cut in favor of deference to Congress. Finally, he worried that if the judiciary
became the sole expositor of constitutionality, Congress’s capacity to
deliberate on the constitutionality and wisdom of legislation would
wither.33 For these reasons, he urged courts to overturn legislation only when “those who have the right to make laws have not merely made a mistake, but have made a very clear one,—so clear that it is not open to rational question.”34
Thayer’s ideas continue to influence legal scholarship more than a century after his article was published. But while his ideas may have once informed the practices of actual judges, his approach seems decidedly out of favor today in the judiciary. Supreme Court Justices appointed by both Republicans and Democrats seem more than willing to declare federal statutes unconstitutional, even if they do not agree about which statutes should be struck down.35 No Supreme Court Justice in recent decades could be plausibly described as one of Thayer’s disciples.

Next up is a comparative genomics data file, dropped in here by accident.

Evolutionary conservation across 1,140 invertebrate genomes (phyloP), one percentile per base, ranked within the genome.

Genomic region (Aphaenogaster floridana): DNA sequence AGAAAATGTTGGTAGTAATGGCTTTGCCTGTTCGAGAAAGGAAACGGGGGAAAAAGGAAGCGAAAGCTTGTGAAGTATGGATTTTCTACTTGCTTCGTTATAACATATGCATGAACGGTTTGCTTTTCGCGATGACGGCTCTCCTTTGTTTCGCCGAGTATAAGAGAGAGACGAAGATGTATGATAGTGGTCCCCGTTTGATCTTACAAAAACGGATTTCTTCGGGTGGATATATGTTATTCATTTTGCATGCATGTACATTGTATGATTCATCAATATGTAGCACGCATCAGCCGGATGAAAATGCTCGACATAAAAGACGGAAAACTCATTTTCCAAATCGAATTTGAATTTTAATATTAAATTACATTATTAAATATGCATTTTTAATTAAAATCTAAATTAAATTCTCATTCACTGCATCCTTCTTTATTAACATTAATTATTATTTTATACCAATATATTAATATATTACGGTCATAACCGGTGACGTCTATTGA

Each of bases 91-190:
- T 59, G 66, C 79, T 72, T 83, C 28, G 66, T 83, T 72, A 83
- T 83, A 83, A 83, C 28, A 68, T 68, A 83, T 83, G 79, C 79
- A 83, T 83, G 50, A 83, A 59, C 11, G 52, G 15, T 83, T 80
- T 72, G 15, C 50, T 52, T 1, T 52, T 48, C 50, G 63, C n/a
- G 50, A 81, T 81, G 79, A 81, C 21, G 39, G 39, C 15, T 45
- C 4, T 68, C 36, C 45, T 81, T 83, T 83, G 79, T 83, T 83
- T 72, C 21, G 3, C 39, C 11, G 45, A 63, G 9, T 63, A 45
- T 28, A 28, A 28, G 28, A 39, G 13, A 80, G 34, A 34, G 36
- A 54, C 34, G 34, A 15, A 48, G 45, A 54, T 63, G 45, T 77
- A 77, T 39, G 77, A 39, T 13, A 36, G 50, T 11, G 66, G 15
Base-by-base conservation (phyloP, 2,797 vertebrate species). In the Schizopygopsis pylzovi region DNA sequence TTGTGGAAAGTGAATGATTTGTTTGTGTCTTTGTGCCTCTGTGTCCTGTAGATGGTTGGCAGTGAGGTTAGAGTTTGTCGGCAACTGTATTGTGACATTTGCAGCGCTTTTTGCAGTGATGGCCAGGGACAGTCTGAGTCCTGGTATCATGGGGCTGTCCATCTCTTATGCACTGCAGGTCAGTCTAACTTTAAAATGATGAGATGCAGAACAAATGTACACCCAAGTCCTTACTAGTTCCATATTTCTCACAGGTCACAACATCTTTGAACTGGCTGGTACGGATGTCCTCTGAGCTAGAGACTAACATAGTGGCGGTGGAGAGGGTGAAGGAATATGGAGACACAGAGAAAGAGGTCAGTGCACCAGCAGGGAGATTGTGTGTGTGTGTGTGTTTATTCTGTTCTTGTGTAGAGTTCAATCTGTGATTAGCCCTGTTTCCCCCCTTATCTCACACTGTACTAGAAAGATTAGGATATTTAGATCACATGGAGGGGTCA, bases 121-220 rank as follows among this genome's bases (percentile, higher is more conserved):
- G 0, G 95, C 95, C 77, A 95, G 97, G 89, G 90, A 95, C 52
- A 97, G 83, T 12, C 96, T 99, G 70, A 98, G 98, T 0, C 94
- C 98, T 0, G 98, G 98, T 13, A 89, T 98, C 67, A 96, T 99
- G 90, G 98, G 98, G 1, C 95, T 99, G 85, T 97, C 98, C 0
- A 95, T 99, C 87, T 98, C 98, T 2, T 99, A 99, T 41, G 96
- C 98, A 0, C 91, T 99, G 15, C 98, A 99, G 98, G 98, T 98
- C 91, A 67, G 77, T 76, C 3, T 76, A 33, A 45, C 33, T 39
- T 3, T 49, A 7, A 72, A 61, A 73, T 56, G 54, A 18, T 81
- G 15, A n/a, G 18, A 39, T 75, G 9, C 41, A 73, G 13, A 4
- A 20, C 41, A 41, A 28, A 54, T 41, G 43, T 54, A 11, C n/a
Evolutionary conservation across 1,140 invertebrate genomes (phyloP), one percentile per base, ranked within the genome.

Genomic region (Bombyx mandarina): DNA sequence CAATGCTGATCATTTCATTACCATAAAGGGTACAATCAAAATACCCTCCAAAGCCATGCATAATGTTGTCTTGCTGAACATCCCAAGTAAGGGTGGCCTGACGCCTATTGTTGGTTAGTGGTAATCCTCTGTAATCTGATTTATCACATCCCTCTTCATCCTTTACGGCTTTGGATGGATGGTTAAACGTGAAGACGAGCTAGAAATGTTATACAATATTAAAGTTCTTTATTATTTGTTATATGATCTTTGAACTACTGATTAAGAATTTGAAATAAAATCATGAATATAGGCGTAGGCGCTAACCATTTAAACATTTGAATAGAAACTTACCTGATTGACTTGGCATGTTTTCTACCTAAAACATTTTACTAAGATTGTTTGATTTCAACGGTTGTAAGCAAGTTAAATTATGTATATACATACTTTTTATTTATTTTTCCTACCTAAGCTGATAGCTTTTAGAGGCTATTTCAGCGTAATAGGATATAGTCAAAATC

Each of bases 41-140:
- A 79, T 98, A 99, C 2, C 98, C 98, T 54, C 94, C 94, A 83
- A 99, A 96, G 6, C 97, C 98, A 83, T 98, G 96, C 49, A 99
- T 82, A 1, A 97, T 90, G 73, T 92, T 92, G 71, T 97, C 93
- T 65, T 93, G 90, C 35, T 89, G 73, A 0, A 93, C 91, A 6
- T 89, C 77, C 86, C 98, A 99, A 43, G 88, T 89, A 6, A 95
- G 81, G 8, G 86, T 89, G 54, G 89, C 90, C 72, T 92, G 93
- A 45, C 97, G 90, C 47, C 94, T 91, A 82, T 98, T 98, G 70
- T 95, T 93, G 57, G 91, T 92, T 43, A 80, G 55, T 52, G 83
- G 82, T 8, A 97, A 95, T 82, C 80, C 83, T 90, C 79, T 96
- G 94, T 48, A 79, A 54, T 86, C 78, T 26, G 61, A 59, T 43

Why has the Thayerian project failed? Richard Posner has argued that the traditional Thayerian approach collapsed with the rise of constitutional theory.36 Constitutional scholars in the mid-to-late twentieth century increasingly offered interpretive methodologies—like originalism, textualism, and political-process theory—that claimed to provide an objectively correct answer to constitutional questions. This put Thayerian restraint under two attacks. It undermined Thayer altogether by denying the uncertainty inherent in many constitutional questions. But even if one accepted a Thayerian approach, constitutional theory expanded the category of “clear error,” thereby narrowing the window for deference. With the right method, there would be little that “admits of different interpretations.” Either way, the Court would not need to defer as much to legislatures.
Yet from a different vantage point, most modern constitutional theories can also be seen as descendants of Thayer. That is because most theories purport to offer some account of why and when judicial review is ultimately consistent with democracy. John Hart Ely’s process theory, for example, contends that under some circumstances courts can reinforce democracy by striking down legislation.37 Leading conservative jurists and legal scholars contend that originalism ensures judicial restraint vis-à-vis the will of democracy.38 Justice Scalia, for example, famously argued that “[o]riginalism is the only approach to text that is compatible with democracy.”39